Sunday, September 12, 2010

Better Response from your Website

Earlier this year, I ditched my website homepage for a simpler design.

I "Google-fied" it, is what I told my friends.

Google's home page has a lot of white space. Compare it to Yahoo and you'll see one of the reasons Google won converts to their search engine.

Everyday on one of my other blogs, I feature a "Fort Wayne site of the day" at 6am.

There are some pretty bad websites in my town, along with many decent ones too.

Take a look at yours. Is it stuck in 2005, 2001, or (shudder) the 1990's?

Here's a few tips from MarketingProfs:

Improve Your Website by Removing These Four Things

Marketing experts often tell you which features your website absolutely must have. But for a post at the HubSpot blog, Kipp Bodnar created a list of items you should delete as soon as possible from your site. Here are a few items that deserve immediate elimination:

Complicated animation. There's little upside to Flash-based wizardry that hinders the visitor experience and impedes search engine optimization. "Perform a test," he advises. "Remove your animation for a set period of time and see how it impacts metrics like lead conversion and time-on-site."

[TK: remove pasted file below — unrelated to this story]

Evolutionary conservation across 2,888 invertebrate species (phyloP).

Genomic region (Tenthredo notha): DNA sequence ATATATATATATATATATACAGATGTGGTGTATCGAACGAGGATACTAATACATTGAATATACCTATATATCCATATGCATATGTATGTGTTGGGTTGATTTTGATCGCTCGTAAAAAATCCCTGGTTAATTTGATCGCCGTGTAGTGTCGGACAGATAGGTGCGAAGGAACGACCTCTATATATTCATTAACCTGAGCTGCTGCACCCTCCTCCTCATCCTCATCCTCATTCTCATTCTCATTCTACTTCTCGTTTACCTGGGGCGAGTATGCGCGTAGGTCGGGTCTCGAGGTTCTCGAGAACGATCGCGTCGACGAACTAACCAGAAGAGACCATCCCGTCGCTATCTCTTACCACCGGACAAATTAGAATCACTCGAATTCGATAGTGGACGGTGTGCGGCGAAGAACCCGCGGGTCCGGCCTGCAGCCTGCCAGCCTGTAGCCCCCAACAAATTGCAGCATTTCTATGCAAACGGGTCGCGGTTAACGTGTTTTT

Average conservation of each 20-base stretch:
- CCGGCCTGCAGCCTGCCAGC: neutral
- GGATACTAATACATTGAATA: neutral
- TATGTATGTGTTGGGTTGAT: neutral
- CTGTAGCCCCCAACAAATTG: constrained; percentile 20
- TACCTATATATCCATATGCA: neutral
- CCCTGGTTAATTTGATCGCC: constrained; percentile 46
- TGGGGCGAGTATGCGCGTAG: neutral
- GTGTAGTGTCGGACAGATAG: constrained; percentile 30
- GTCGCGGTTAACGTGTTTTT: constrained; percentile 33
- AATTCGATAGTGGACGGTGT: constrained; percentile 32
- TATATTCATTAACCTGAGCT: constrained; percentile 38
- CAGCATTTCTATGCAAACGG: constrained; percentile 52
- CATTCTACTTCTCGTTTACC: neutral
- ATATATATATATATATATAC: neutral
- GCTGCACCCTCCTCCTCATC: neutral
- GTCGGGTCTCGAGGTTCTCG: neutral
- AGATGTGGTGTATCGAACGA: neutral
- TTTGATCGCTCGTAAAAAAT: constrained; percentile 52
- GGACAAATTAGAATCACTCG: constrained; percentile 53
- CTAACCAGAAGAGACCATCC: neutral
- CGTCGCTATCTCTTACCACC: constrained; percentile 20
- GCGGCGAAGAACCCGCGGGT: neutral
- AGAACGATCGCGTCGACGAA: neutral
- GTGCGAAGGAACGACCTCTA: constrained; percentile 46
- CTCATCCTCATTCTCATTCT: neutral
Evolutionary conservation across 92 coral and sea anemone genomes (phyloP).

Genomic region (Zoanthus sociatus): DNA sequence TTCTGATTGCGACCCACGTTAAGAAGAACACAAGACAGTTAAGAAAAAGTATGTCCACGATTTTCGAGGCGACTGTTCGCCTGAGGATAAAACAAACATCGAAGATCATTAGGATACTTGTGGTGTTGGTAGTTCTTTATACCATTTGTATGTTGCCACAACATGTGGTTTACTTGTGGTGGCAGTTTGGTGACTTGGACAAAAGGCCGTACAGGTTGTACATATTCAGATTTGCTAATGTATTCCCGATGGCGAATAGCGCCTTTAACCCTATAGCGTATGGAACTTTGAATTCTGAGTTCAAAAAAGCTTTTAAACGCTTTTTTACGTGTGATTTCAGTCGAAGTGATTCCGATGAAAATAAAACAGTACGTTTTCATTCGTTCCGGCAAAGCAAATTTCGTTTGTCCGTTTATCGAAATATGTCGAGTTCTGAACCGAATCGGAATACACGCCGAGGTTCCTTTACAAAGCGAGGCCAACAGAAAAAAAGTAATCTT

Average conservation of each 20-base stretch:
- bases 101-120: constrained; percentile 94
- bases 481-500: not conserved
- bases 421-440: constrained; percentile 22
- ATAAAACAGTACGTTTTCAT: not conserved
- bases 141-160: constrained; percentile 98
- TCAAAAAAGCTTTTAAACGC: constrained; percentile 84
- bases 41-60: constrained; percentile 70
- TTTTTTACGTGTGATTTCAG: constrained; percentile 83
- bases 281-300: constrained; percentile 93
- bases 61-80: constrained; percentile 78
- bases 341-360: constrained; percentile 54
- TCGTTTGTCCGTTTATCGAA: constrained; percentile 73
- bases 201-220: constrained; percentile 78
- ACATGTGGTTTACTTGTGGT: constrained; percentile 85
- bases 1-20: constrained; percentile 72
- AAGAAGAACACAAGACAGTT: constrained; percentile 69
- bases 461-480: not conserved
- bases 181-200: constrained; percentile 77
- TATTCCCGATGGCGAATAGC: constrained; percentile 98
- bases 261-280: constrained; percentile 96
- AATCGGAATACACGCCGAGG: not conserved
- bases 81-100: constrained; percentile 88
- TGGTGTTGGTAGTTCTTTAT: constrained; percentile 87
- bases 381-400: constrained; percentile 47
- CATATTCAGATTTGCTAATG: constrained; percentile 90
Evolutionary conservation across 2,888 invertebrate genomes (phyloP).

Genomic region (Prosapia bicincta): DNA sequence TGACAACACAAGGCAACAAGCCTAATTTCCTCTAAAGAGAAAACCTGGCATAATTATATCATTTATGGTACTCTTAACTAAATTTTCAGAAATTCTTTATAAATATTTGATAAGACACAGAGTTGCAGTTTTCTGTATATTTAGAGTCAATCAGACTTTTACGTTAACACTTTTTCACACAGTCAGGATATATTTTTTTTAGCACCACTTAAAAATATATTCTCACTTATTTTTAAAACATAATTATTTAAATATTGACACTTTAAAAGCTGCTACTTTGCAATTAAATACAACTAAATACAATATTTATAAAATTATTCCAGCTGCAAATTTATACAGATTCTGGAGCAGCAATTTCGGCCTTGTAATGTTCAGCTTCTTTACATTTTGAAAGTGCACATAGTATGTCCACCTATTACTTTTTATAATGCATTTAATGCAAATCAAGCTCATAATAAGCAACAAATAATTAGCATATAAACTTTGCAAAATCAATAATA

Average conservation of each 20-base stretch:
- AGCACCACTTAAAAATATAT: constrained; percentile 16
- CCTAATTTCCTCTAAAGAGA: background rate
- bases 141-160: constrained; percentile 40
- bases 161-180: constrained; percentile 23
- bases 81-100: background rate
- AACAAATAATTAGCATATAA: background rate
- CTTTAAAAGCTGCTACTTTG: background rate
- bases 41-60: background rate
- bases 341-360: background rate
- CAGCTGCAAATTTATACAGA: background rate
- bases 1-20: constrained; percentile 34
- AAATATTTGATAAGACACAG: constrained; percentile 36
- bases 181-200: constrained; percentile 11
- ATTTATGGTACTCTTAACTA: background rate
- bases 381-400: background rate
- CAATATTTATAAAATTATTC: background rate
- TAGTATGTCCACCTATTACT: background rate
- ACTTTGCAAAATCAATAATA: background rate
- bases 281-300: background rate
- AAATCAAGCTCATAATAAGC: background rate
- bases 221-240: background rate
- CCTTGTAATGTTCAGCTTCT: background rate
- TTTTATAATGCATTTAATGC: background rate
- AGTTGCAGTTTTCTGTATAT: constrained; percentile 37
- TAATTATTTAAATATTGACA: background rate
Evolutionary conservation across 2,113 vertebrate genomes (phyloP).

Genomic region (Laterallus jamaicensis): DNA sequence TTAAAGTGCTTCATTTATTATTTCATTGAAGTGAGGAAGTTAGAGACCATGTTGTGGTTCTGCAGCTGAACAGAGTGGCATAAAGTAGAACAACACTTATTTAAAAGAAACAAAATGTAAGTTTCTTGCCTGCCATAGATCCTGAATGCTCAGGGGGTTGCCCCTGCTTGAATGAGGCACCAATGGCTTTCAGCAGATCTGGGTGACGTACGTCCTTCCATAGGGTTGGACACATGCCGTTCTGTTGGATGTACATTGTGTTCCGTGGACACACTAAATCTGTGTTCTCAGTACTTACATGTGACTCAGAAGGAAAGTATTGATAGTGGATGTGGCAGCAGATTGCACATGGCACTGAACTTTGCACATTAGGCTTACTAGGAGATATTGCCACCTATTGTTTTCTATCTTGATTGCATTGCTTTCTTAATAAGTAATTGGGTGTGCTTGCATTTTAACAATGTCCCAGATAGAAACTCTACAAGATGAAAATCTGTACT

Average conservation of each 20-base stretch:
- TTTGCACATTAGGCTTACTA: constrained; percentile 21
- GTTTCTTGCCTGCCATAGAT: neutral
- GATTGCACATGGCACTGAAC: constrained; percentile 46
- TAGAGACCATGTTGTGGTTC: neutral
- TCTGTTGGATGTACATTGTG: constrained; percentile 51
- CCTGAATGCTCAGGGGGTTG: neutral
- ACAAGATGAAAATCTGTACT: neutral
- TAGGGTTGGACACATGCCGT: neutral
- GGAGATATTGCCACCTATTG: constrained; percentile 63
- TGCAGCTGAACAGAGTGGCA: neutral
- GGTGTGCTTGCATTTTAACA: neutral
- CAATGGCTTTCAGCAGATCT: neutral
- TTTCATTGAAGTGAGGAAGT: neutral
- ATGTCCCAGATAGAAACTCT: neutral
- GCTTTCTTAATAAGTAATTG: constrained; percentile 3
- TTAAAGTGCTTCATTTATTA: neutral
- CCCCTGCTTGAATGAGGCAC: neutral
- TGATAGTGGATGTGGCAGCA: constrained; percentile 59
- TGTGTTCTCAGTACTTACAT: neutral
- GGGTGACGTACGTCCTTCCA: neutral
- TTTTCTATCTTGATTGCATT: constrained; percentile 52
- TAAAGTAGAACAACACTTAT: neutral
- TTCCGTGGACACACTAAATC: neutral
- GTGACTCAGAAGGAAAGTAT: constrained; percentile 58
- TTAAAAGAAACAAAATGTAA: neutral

Industry jargon. Whatever your specialization, you start to assume everyone understands industry-specific language. This is a mistake. "Look through your website and highlight terms that are not commonly used outside of industry circles," Bodnar says. "Delete the highlighted words and replace them with more common explanations."

Images. Every website needs images—but you might have too many. Excessive images slow download speed when visitors click on a page, and search engines consider this a negative factor in page rankings. "Websites that have been around for a while can often collect lots of images, and some of them no longer go with the content of the site," he explains. "Keep some images, but go through and remove all images from your website that don’t help tell your company's story."

"Contact Us" forms. While you must provide contact information, Bodnar believes a generic contact form is more likely to attract spam than qualified leads. He suggests landing pages with dedicated forms for specific offers: "For example, if you have a form connected to a free assessment, you clearly know that submissions from that form are related to potential customers who want a free assessment."

The Po!nt: Sometimes less at your website is more—both for your customers' user experience and search engine optimization.

Source: HubSpot. Click here for the full post.

By the way, I kept my old website up too. I just moved it to a different domain. has been my domain since I started with my own site, but I also own

Which do you like better?

Sphere: Related Content

No comments: